Australian small to medium sized businesses involved in exporting or supplying in to export projects now have a new financing option.
For the first time, a non-bank lender, Scottish Pacific, a leading national working capital provider, has been approved to partner with the Federal Government's export credit agency, Efic.
Traditionally, Efic has partnered with the major banks to encourage Australia's export industry.
While this will continue to be the case the new arrangement with Scottish Pacific, it will enable them to offer solutions to a wider range of businesses.
Mr Peter Langham, Scottish Pacific CEO (pictured left), signed the new agreement yesterday with Craig Michie, head of Trade Finance, Scottish Pacific Business Finance (centre) and Andrew Hunter, Efic CEO & Managing Director.
Efic supports Australia's export industry by guaranteeing commercial finance facilities taken out by Australian companies exporting or operating in the export supply chains, helping them to expand their businesses overseas and to source opportunities in emerging and frontier markets.
“Being able to work closely with Scottish Pacific will allow us to help even more SMEs receive the finance they need to succeed overseas,” said Andrew Hunter, Efic’s Managing Director and CEO.
Scottish Pacific CEO Peter Langham said Efic's approval of Scottish Pacific was another example of government support for small business, on the back of the initiatives in the recent Federal Budget.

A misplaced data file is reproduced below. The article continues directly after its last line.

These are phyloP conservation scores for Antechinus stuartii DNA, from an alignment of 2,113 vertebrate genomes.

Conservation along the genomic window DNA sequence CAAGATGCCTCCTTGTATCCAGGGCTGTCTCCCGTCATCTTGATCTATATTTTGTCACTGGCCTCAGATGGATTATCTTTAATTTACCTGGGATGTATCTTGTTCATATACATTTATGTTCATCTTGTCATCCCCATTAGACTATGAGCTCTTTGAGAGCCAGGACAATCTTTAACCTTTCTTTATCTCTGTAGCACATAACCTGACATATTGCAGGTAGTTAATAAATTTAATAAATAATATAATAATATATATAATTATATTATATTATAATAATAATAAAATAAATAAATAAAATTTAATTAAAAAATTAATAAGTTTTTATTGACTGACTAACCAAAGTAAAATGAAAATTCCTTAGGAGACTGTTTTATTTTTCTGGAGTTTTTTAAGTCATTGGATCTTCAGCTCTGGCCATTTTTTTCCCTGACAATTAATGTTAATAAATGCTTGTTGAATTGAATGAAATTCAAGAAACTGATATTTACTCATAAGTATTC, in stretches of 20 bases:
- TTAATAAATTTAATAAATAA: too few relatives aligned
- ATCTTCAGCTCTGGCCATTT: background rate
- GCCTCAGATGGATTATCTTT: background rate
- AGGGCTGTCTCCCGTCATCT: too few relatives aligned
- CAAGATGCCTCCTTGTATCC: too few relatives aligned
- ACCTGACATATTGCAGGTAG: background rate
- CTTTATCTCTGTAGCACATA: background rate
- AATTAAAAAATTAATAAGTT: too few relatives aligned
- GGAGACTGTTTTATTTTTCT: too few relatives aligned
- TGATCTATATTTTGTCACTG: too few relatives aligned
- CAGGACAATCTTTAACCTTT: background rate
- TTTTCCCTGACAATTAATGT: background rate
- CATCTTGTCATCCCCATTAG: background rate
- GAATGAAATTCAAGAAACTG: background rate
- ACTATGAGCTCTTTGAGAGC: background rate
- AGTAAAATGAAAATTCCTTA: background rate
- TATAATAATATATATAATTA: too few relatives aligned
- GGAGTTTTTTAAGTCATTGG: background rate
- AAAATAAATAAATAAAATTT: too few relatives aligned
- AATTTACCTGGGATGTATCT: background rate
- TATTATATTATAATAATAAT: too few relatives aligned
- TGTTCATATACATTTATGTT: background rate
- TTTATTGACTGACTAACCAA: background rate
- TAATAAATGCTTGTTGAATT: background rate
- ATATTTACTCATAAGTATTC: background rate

"We are delighted to be the first non-bank lender to be approved for this type of arrangement with Efic, it is great recognition for Scottish Pacific and our growing product suite that supports Australian businesses engaged in international trade," Mr Langham said.
"This initiative will certainly help SMEs looking to export.
"There is a domestic supply chain which supports the major exporters, however it's not always easy for smaller businesses operating in this space to access working capital.
"It’s a great opportunity for Scottish Pacific to be able to provide additional working capital support to SME businesses looking to access international markets."
Mr Langham said Australian based SMEs were increasingly creating opportunities to sell their products and services into overseas markets, and this was stimulating demand for additional working capital solutions.
"Through our export finance facilities, Scottish Pacific can provide funding against invoices raised on overseas customers, making it easier to trade on open account terms.
"Exporters also benefit from the international trade support we can provide from our specialist Trade Finance team," Mr Langham said.
He said Scottish Pacific was the only specialist working capital provider with the ability to support businesses across the whole supply chain.
"With trade finance we can procure goods for our client, with selective invoice finance we provide short-term funding solutions and our traditional debtor finance meets the long-term working capital requirements," Mr Langham said.
“We are now helping in all areas of the working capital cycle, for businesses with borrowing requirements from $10,000 up to $30 million.”
With more than 1000 clients in industries including transport, manufacturing, wholesale, import, labour hire and printing, Scottish Pacific handles more than $6 billion of invoices each year, providing funding lines exceeding $500 million.